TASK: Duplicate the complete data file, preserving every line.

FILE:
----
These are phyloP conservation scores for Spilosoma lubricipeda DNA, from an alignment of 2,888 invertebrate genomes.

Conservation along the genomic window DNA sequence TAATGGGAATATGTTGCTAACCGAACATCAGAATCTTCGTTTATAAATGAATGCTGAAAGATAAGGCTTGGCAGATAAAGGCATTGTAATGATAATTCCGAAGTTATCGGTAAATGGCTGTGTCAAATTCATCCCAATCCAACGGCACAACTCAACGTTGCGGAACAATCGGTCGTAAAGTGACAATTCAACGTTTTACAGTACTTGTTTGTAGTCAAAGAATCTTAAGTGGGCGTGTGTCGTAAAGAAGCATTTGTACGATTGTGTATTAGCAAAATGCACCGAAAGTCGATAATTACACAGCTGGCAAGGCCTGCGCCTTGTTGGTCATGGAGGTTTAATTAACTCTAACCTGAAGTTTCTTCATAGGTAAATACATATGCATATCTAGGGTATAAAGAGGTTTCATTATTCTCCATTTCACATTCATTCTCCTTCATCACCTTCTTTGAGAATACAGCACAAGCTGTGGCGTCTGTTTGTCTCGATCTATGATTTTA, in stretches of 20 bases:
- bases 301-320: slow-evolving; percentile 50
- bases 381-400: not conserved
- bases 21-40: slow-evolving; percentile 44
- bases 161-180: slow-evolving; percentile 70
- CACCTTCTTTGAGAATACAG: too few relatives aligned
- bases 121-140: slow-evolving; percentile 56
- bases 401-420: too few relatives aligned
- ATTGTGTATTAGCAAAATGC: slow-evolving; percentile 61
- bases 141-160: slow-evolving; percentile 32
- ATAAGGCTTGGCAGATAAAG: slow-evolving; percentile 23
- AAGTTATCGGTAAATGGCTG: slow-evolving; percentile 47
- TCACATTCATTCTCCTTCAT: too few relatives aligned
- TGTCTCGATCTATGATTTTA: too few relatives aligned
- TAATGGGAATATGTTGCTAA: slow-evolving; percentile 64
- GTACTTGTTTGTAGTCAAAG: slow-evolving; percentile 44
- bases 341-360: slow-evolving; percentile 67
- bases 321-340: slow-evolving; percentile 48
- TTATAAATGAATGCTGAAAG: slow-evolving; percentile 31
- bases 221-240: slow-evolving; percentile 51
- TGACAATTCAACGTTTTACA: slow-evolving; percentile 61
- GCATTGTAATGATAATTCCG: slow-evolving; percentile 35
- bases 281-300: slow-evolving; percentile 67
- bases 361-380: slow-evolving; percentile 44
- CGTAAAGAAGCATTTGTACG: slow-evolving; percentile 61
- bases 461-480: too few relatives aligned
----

These are phyloP conservation scores for Spilosoma lubricipeda DNA, from an alignment of 2,888 invertebrate genomes.

Conservation along the genomic window DNA sequence TAATGGGAATATGTTGCTAACCGAACATCAGAATCTTCGTTTATAAATGAATGCTGAAAGATAAGGCTTGGCAGATAAAGGCATTGTAATGATAATTCCGAAGTTATCGGTAAATGGCTGTGTCAAATTCATCCCAATCCAACGGCACAACTCAACGTTGCGGAACAATCGGTCGTAAAGTGACAATTCAACGTTTTACAGTACTTGTTTGTAGTCAAAGAATCTTAAGTGGGCGTGTGTCGTAAAGAAGCATTTGTACGATTGTGTATTAGCAAAATGCACCGAAAGTCGATAATTACACAGCTGGCAAGGCCTGCGCCTTGTTGGTCATGGAGGTTTAATTAACTCTAACCTGAAGTTTCTTCATAGGTAAATACATATGCATATCTAGGGTATAAAGAGGTTTCATTATTCTCCATTTCACATTCATTCTCCTTCATCACCTTCTTTGAGAATACAGCACAAGCTGTGGCGTCTGTTTGTCTCGATCTATGATTTTA, in stretches of 20 bases:
- bases 301-320: slow-evolving; percentile 50
- bases 381-400: not conserved
- bases 21-40: slow-evolving; percentile 44
- bases 161-180: slow-evolving; percentile 70
- CACCTTCTTTGAGAATACAG: too few relatives aligned
- bases 121-140: slow-evolving; percentile 56
- bases 401-420: too few relatives aligned
- ATTGTGTATTAGCAAAATGC: slow-evolving; percentile 61
- bases 141-160: slow-evolving; percentile 32
- ATAAGGCTTGGCAGATAAAG: slow-evolving; percentile 23
- AAGTTATCGGTAAATGGCTG: slow-evolving; percentile 47
- TCACATTCATTCTCCTTCAT: too few relatives aligned
- TGTCTCGATCTATGATTTTA: too few relatives aligned
- TAATGGGAATATGTTGCTAA: slow-evolving; percentile 64
- GTACTTGTTTGTAGTCAAAG: slow-evolving; percentile 44
- bases 341-360: slow-evolving; percentile 67
- bases 321-340: slow-evolving; percentile 48
- TTATAAATGAATGCTGAAAG: slow-evolving; percentile 31
- bases 221-240: slow-evolving; percentile 51
- TGACAATTCAACGTTTTACA: slow-evolving; percentile 61
- GCATTGTAATGATAATTCCG: slow-evolving; percentile 35
- bases 281-300: slow-evolving; percentile 67
- bases 361-380: slow-evolving; percentile 44
- CGTAAAGAAGCATTTGTACG: slow-evolving; percentile 61
- bases 461-480: too few relatives aligned